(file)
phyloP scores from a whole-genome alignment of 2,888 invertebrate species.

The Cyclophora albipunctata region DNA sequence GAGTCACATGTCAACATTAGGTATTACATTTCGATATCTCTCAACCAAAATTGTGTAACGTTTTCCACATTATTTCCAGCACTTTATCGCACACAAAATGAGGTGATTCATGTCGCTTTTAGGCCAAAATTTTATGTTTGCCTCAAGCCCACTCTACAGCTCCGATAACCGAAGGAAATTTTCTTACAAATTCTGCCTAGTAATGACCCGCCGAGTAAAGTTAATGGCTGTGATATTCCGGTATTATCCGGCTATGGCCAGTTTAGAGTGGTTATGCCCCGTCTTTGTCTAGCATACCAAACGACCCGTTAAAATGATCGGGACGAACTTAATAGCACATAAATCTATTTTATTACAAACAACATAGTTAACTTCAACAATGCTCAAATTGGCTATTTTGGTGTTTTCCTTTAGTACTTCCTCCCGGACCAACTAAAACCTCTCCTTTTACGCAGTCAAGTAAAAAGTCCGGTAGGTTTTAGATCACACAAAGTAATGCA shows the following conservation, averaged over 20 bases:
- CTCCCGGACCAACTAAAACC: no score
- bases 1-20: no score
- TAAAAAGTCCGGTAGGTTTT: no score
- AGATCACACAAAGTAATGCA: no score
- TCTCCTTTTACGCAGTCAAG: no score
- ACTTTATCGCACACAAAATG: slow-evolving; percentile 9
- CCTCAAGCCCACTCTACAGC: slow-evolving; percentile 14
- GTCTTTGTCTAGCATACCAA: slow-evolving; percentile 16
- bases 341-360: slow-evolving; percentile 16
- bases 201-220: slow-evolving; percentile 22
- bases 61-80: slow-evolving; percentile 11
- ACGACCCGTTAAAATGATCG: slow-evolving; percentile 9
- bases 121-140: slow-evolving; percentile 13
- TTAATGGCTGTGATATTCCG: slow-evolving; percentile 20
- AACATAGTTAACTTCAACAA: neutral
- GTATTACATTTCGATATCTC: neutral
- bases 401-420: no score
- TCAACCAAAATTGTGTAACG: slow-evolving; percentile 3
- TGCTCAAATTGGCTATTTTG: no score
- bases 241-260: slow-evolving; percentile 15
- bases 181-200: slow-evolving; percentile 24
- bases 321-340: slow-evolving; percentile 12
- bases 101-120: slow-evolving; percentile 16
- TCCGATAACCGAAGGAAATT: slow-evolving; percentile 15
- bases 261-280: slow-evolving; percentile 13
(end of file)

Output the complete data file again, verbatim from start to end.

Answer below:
phyloP scores from a whole-genome alignment of 2,888 invertebrate species.

The Cyclophora albipunctata region DNA sequence GAGTCACATGTCAACATTAGGTATTACATTTCGATATCTCTCAACCAAAATTGTGTAACGTTTTCCACATTATTTCCAGCACTTTATCGCACACAAAATGAGGTGATTCATGTCGCTTTTAGGCCAAAATTTTATGTTTGCCTCAAGCCCACTCTACAGCTCCGATAACCGAAGGAAATTTTCTTACAAATTCTGCCTAGTAATGACCCGCCGAGTAAAGTTAATGGCTGTGATATTCCGGTATTATCCGGCTATGGCCAGTTTAGAGTGGTTATGCCCCGTCTTTGTCTAGCATACCAAACGACCCGTTAAAATGATCGGGACGAACTTAATAGCACATAAATCTATTTTATTACAAACAACATAGTTAACTTCAACAATGCTCAAATTGGCTATTTTGGTGTTTTCCTTTAGTACTTCCTCCCGGACCAACTAAAACCTCTCCTTTTACGCAGTCAAGTAAAAAGTCCGGTAGGTTTTAGATCACACAAAGTAATGCA shows the following conservation, averaged over 20 bases:
- CTCCCGGACCAACTAAAACC: no score
- bases 1-20: no score
- TAAAAAGTCCGGTAGGTTTT: no score
- AGATCACACAAAGTAATGCA: no score
- TCTCCTTTTACGCAGTCAAG: no score
- ACTTTATCGCACACAAAATG: slow-evolving; percentile 9
- CCTCAAGCCCACTCTACAGC: slow-evolving; percentile 14
- GTCTTTGTCTAGCATACCAA: slow-evolving; percentile 16
- bases 341-360: slow-evolving; percentile 16
- bases 201-220: slow-evolving; percentile 22
- bases 61-80: slow-evolving; percentile 11
- ACGACCCGTTAAAATGATCG: slow-evolving; percentile 9
- bases 121-140: slow-evolving; percentile 13
- TTAATGGCTGTGATATTCCG: slow-evolving; percentile 20
- AACATAGTTAACTTCAACAA: neutral
- GTATTACATTTCGATATCTC: neutral
- bases 401-420: no score
- TCAACCAAAATTGTGTAACG: slow-evolving; percentile 3
- TGCTCAAATTGGCTATTTTG: no score
- bases 241-260: slow-evolving; percentile 15
- bases 181-200: slow-evolving; percentile 24
- bases 321-340: slow-evolving; percentile 12
- bases 101-120: slow-evolving; percentile 16
- TCCGATAACCGAAGGAAATT: slow-evolving; percentile 15
- bases 261-280: slow-evolving; percentile 13